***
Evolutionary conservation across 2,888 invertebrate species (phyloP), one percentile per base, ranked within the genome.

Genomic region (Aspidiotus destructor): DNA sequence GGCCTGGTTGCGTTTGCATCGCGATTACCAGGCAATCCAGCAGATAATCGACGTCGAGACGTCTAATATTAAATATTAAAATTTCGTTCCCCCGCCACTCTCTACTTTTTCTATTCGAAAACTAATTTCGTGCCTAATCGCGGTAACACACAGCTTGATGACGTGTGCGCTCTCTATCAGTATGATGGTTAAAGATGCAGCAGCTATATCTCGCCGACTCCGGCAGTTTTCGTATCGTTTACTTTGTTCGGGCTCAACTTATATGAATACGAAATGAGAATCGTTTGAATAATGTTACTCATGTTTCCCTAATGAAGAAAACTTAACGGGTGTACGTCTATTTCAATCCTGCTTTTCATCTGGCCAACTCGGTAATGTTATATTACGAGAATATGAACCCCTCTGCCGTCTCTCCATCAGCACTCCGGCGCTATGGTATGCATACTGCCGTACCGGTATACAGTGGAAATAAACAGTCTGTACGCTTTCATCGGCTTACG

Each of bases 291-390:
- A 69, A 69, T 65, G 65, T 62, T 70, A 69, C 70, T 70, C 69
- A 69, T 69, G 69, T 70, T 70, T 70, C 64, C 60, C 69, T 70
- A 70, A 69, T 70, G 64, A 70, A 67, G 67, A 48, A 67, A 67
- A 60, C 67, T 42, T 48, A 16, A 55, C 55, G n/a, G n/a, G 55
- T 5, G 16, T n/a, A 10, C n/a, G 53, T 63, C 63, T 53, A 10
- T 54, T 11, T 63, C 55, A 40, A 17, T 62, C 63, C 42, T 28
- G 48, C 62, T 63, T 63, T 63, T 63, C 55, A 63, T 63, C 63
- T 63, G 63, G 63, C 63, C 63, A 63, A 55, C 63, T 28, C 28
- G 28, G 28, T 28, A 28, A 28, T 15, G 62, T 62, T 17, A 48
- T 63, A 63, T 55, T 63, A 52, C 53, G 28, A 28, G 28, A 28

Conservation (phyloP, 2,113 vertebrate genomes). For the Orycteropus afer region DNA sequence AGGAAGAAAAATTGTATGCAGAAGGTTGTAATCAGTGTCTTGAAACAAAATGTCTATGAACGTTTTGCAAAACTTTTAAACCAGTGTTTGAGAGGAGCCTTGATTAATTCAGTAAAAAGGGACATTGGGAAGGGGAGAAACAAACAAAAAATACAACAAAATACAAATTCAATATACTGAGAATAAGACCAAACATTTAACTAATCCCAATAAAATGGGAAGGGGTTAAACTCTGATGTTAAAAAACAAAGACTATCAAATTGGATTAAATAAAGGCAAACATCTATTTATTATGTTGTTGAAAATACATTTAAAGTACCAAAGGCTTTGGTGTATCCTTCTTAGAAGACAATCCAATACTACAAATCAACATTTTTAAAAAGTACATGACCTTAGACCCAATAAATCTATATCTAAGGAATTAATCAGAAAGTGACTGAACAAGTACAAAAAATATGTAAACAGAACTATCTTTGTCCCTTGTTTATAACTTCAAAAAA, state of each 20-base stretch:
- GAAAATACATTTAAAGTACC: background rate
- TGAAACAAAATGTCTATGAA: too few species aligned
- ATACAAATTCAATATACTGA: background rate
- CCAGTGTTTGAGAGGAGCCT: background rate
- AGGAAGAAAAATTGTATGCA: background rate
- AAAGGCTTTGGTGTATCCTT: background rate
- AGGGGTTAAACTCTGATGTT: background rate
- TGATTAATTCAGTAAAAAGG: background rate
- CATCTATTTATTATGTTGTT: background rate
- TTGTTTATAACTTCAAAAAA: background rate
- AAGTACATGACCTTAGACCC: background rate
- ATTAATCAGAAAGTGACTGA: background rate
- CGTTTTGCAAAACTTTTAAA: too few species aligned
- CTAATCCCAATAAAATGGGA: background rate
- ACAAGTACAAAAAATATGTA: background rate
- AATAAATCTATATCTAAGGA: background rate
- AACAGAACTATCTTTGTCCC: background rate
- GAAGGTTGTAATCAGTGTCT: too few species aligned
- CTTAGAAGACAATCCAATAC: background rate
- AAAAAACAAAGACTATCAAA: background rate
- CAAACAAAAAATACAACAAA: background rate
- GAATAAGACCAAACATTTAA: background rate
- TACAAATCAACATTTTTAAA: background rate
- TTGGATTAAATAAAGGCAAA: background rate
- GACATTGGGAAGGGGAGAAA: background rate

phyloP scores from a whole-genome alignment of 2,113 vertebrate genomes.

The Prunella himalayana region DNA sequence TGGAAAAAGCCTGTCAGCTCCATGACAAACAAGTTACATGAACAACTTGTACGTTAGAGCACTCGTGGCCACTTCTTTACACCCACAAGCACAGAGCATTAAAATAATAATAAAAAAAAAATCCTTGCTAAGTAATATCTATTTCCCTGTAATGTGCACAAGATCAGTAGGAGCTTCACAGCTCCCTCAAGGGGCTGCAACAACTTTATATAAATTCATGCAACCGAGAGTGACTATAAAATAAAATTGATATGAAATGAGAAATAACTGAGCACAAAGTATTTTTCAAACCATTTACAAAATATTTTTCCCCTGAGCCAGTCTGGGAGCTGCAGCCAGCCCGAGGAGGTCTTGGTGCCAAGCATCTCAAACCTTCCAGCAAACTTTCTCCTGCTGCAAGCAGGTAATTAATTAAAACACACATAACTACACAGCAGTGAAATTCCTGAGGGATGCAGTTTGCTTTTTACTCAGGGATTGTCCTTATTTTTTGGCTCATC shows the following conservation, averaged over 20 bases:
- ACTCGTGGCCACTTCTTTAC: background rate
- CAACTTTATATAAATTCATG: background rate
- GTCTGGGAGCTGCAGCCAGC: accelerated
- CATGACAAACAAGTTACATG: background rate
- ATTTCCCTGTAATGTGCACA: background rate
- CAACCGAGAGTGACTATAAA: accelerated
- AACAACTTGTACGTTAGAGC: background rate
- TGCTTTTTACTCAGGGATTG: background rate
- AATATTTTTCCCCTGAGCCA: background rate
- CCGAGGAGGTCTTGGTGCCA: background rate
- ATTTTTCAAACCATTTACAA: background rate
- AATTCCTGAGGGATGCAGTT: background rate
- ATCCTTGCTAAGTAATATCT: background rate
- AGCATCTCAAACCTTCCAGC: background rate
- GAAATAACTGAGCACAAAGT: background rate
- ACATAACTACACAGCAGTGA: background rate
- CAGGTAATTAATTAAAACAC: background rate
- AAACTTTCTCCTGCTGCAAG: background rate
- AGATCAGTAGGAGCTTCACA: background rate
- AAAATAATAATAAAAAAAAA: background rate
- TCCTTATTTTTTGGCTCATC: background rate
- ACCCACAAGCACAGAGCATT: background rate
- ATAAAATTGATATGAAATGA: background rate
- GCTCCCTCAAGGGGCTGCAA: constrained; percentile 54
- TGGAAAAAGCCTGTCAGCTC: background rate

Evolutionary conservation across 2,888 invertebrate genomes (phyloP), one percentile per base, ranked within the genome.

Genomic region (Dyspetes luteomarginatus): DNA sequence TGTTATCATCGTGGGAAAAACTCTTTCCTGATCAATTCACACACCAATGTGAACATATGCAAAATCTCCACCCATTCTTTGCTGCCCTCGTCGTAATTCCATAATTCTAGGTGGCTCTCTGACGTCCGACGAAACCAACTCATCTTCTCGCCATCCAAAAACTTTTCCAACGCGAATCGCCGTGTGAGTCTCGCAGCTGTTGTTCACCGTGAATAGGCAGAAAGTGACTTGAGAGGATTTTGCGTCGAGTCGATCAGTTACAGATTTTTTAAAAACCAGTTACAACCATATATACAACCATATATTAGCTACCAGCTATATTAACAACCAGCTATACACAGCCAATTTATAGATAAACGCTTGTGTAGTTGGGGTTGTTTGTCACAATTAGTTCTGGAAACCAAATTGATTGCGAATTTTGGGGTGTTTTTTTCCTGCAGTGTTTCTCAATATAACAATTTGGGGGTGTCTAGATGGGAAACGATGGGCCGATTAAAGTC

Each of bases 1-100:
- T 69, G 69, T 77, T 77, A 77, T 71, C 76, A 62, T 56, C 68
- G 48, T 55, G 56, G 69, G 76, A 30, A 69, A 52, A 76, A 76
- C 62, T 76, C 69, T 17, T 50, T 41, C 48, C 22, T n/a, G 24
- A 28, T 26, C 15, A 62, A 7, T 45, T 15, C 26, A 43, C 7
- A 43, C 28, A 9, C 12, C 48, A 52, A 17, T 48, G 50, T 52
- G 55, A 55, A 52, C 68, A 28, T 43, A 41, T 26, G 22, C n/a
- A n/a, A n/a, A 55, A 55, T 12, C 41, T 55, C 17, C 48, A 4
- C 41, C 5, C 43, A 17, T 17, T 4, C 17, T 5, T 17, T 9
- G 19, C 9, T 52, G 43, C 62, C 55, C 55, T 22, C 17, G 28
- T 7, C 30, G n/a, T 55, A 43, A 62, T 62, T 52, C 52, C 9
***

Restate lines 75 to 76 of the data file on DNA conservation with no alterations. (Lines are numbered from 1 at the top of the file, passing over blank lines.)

- G 55, A 55, A 52, C 68, A 28, T 43, A 41, T 26, G 22, C n/a
- A n/a, A n/a, A 55, A 55, T 12, C 41, T 55, C 17, C 48, A 4